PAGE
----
The fund monitors its investment strategy on a quarterly basis. “We keep things very actively under review in light of market conditions. Our managers have three-year rolling targets, but returns are kept under scrutiny, and there is an ongoing dialogue with them on performance issues. We would not wait for any three-year magic period – it is an ongoing and inter-active process. All managers have an agreed benchmark, depending on their mandate. This is measured quarterly and while we wouldn’t be making any decisions on this basis, we certainly discuss things with them at least quarterly.”
Horan emphasises the contribution made by its long-standing relationships with Mercer as the scheme’s actuary and Bacon & Woodrow as investment consultants. “There is a key advantage for us in having an investment consultant to provide a direct focus on investment policy,” she says. But acknowledges that having separate firms could pose problems. “There is a very good working relationship between the trustees, actuaries and investment adviser, with everyone working together to develop policy. If that was not the case, having separate investment consultants to the actuaries could be a different thing.”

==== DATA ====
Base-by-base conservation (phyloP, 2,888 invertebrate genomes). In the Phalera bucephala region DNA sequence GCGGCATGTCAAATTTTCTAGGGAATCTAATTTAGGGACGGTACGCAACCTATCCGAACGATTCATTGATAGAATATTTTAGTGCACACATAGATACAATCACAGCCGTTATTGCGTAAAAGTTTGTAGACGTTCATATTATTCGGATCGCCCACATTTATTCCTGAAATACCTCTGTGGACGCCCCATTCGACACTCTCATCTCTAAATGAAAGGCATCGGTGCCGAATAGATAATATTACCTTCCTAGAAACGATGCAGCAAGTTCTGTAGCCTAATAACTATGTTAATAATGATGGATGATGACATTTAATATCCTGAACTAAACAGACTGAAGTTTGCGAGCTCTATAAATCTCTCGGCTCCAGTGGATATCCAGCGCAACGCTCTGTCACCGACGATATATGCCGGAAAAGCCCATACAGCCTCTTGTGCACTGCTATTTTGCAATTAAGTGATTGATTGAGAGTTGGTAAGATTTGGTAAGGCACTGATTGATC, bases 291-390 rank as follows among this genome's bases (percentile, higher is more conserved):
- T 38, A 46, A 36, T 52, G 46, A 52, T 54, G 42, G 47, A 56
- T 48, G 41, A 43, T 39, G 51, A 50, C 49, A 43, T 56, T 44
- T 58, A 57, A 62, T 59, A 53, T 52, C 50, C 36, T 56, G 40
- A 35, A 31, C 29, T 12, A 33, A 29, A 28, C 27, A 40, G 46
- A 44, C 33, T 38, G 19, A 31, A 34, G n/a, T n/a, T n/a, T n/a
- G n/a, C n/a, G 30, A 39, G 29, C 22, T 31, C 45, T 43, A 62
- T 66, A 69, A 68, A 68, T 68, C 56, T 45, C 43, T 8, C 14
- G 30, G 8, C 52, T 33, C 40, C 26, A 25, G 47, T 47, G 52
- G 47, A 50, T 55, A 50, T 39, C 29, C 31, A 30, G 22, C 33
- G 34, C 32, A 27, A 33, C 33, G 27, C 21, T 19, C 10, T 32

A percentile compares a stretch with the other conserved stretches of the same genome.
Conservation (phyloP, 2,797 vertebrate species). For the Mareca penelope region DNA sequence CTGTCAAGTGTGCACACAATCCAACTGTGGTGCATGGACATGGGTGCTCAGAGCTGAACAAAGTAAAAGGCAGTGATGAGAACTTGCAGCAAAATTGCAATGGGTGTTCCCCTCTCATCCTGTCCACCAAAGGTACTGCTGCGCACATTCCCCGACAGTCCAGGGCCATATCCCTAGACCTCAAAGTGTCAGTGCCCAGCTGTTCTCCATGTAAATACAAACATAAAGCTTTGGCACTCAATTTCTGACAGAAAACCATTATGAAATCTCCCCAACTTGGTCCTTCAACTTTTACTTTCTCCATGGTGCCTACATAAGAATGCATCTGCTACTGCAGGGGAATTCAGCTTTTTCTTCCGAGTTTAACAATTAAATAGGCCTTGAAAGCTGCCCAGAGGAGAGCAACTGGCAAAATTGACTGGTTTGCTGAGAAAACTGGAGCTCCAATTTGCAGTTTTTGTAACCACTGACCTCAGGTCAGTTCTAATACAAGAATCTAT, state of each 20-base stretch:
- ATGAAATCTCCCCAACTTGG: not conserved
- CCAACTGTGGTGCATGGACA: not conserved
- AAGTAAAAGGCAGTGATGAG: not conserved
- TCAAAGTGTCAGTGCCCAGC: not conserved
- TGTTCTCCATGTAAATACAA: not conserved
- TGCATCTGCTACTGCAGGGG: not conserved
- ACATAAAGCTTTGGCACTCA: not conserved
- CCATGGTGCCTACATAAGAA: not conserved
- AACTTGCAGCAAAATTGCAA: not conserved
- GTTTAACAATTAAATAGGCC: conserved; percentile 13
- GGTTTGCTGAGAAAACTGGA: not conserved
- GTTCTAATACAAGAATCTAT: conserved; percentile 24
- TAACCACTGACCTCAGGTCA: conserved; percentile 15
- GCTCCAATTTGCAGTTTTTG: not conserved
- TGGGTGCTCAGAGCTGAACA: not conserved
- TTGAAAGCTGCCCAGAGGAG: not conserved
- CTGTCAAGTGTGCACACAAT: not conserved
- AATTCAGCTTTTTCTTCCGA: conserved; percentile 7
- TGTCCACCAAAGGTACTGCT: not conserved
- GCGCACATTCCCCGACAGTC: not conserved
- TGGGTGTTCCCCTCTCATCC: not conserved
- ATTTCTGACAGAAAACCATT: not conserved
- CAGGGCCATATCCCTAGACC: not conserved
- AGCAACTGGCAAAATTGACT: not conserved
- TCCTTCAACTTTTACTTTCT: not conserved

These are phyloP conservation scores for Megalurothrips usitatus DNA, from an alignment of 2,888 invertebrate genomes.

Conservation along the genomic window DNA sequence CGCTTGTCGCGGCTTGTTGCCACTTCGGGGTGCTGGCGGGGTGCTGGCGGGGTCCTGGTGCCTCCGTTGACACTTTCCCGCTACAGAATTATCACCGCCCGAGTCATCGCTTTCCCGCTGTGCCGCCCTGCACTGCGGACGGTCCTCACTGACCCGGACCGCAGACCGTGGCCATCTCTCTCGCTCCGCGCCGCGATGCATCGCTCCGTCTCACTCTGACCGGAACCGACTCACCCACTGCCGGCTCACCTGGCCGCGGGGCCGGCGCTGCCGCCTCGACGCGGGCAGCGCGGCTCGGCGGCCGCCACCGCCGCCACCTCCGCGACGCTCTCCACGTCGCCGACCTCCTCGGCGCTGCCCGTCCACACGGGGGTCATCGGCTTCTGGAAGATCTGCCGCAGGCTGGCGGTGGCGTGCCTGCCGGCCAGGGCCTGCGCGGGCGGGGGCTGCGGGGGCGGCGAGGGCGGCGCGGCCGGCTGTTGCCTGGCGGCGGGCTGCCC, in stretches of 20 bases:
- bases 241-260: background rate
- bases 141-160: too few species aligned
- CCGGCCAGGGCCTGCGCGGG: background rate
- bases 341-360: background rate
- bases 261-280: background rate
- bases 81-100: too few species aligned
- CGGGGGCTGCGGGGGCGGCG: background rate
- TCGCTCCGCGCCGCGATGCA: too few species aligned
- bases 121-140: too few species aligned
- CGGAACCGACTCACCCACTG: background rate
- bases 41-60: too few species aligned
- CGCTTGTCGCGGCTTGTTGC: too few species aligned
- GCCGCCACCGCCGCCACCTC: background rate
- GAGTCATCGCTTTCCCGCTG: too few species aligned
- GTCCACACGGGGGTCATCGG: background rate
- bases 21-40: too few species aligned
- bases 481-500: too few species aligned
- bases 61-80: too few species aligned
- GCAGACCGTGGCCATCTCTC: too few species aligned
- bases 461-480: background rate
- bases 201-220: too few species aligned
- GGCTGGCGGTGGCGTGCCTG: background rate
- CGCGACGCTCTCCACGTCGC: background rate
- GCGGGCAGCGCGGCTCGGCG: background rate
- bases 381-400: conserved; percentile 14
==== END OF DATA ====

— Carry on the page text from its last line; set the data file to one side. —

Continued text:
Under the legislation setting up the scheme, trustees and a superannuation committee oversee its operation. The trustees look after the investment and funding issues, while the committee oversees the benefits side, and both bodies have employer and employee representation. “There is a very strong partnership approach to the scheme and strong interest in all aspects of the scheme, as I find also among the members generally, when I go to our partnership groups around the country and with groups of pensioners.” Horan, together with pension services manager, Dave McCabe and a staff of 16 provide all support services for the scheme.
The scheme is on a sound financial footing – now. This is thanks to substantial capital payments by the ESB to the fund in 1996 and 1997 and strong investment gains, which eliminated any need for ongoing deficit contributions. The fund assets invested in line with the long-term strategy returned a sizzling 35.6% in 1997. The overall fund return in short-term assets accumulated at year-end 1997 as a result of the board’s capital payments, which were invested on a gradual basis. This effect persisted in 1998, though less pronounced, resulting in an overall return of around 17%, just below the average of Irish pension portfolios.
The fund is currently in balance, with a small surplus, says Horan. “The fund is very well positioned, going forward, as is our investment structure and current situation. It is very adaptable for the future,” she says. “We believe that the key to success is combining the appropriate long term investment strategy with continuous review, active management and a proactive approach to the changing environment.”